24 Between Friday, March 19 and Sunday, March 21 Reed and his supporters made many phone calls in an effort to prevent the revocation of his parole without a proper hearing. Reed asked Dinah Devoto to fax her affidavit to Mitchell and to phone him. In a later affidavit, Devoto recounted her conversation with Mitchell: "[Mitchell] told me that high ranking officials in the adult parole authority hold contempt for Reed because of his writings . . . and that for this reason Reed would serve the remaining 7-to-25-year sentence in prison." Dinah Devoto Aff. 12 (Sept. 28, 1994). Steve Devoto called the regional supervisor of the Parole Authority and, expressing remorse, admitted his misdemeanor complaint was false.
25 On Sunday, March 21, 1993, Reed went to visit Professor Harold E. Pepinsky, a scholarly associate and advisor with whom he had corresponded since his days in Lucasville. Pepinsky holds a law degree from Harvard and is a professor of Criminal Justice at Indiana University. Pepinsky called Mitchell, reaching him at home. He asked what would happen if Reed did show up to be arrested on Monday morning.
Mr. Mitchell told me that while he kept Rock waiting outside, he would "call Columbus for instructions." He denied any knowledge of what those instructions would be. Legally, I cannot see what difference that makes. When he told me he would get instructions from Columbus, he effectively promised me that the entire statutory [Morrissey v. Brewerl appeal process for Rock on revocation would be bypassed by one phone call, before Rock even had a chance to say anything for himself to the officer.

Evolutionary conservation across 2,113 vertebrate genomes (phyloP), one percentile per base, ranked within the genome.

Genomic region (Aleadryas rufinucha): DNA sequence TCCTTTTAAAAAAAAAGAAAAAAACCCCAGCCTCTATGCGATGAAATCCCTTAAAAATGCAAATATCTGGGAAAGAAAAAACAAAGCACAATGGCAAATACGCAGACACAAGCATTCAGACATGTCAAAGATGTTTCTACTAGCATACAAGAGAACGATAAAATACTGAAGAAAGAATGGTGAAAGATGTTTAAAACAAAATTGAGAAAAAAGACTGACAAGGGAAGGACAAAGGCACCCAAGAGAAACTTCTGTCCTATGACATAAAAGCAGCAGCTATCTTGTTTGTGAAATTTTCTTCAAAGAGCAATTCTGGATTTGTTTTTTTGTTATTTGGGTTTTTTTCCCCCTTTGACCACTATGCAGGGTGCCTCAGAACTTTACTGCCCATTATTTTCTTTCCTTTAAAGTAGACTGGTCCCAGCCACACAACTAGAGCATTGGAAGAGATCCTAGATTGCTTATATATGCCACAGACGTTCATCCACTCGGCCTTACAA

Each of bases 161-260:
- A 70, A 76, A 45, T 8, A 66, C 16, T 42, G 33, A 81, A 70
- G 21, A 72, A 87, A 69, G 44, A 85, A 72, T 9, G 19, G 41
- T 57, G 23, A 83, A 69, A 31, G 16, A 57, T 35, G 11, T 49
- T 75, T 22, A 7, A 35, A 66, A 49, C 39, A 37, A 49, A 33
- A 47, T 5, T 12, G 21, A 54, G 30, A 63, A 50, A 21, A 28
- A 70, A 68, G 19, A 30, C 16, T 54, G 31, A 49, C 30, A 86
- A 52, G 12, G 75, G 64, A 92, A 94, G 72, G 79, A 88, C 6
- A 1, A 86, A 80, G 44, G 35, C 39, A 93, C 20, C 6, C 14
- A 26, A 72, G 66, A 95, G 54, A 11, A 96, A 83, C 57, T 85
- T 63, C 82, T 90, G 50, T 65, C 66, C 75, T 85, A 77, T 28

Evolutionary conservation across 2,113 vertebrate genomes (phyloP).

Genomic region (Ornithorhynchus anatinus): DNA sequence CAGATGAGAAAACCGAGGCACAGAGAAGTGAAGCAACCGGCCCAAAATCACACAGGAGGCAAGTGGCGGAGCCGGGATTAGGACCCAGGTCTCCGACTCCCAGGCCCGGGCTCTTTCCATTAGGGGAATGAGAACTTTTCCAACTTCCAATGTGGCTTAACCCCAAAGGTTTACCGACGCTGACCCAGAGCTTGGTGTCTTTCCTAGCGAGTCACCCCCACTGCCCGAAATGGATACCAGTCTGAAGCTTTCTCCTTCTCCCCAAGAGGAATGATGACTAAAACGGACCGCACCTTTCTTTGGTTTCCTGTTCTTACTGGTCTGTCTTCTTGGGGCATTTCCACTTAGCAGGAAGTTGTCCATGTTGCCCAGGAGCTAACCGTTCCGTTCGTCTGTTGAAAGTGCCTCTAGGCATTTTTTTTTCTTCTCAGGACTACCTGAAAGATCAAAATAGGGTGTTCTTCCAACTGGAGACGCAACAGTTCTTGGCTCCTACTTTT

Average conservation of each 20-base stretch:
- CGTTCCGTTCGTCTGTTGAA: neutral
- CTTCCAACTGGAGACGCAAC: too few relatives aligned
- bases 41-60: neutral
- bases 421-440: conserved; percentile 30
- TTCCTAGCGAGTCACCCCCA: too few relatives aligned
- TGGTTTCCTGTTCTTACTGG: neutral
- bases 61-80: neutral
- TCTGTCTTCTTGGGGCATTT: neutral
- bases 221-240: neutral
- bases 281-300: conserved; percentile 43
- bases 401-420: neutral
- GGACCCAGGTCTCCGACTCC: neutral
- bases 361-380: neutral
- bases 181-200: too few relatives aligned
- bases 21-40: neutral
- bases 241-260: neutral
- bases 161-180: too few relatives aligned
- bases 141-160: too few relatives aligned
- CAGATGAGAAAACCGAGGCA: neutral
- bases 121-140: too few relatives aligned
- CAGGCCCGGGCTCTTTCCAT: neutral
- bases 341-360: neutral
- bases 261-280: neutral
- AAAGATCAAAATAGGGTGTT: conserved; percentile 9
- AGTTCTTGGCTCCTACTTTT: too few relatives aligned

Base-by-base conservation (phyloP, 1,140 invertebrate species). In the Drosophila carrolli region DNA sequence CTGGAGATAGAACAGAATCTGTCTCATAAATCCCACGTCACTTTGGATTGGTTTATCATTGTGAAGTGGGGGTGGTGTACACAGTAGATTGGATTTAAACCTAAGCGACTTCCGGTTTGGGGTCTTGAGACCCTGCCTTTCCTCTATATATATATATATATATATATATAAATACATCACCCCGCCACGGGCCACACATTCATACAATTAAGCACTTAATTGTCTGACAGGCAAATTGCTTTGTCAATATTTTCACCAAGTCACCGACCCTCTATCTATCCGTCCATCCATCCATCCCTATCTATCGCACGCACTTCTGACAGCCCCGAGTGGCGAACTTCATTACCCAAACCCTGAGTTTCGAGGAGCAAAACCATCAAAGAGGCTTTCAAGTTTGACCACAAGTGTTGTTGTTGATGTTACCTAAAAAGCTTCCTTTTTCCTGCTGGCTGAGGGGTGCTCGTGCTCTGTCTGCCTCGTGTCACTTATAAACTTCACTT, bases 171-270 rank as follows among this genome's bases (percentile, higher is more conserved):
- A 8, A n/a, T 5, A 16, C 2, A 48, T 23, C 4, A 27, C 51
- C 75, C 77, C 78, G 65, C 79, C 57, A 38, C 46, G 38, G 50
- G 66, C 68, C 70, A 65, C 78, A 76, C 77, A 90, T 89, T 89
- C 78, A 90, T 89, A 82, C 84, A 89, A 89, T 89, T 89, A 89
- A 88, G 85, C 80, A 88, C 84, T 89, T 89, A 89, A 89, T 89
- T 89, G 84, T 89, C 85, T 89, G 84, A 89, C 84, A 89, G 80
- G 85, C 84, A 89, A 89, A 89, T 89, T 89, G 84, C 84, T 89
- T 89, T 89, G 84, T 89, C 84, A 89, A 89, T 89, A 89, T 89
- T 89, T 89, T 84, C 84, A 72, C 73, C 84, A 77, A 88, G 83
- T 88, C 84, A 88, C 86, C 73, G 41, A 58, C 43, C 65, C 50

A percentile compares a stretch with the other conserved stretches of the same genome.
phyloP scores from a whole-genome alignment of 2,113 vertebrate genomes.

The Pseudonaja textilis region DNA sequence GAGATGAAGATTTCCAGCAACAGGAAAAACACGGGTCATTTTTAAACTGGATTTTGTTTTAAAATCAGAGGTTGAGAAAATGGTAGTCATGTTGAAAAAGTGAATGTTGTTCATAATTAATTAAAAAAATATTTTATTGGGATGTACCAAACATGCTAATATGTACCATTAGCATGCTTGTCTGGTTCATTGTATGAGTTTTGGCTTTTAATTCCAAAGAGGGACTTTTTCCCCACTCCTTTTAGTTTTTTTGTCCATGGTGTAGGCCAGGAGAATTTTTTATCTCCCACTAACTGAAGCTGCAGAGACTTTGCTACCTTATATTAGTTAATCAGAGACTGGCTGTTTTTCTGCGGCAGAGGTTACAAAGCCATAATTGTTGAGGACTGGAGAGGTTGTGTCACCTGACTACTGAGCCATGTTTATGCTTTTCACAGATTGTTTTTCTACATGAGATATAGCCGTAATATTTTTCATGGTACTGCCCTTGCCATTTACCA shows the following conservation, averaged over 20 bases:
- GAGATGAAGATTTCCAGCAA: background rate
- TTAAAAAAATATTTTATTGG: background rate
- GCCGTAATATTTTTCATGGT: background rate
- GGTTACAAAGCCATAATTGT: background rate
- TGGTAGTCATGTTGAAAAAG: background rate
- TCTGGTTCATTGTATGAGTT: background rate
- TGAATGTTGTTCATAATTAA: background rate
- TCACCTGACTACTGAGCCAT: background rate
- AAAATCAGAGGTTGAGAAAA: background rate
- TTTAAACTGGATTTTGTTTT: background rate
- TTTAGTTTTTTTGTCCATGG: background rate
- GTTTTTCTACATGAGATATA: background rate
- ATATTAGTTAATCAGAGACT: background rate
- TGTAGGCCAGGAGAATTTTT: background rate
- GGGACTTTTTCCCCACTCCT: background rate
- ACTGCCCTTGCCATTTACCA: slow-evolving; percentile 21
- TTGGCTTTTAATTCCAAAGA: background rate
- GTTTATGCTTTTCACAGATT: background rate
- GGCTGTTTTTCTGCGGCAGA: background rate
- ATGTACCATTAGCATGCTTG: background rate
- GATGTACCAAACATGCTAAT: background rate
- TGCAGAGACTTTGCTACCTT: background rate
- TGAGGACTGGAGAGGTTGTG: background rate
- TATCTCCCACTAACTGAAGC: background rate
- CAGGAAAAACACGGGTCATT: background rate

Pepinsky Aff. S 7 (Sept, 27, 1994). in his efforts to forestall Reed's return to Lucasville. Pepinsky had attempted to contact the governor of Ohio, Ohio legislators, the President of the United States, the U . S . Department of Justice. the F . B . I ., and the U . S . Attorney General . All told him that they had no jurisdiction to review the case. He was told that his only recourse was to petition the Parole Authority even though the Authority was the very agency denying Reed's right to due process.
26 Reed states that he knew by this time that his life was in danger. As he testified, "Lucasville is my coffin." Reed was already aware from his contacts with inmates inside Lucasville that prison officials had made statements that he would receive bodily harm if he were returned to Lucasville.
27 Reed also testified, "I knew then that I was in serious danger, ah particularly because I also had knowledge of the riot that was about to take place in Lucasville." Through his inmate contacts, Reed had been presented with evidence that warden Tate's policies in Lucasville were fomenting great tension and violence. Reed's contacts told him that Tate had imposed forced integration, placing members of the Black Panthers in the same cell with members of the Aryan Brotherhood. In the past Reed had written to Tate about the increasingly dangerous situation at Lucasville, predicting that the warden's policies would result in a riot. Reed felt certain that if he reported to be arrested by Mitchell he would be returned to Lucasville only to find himself in the middle of a riot.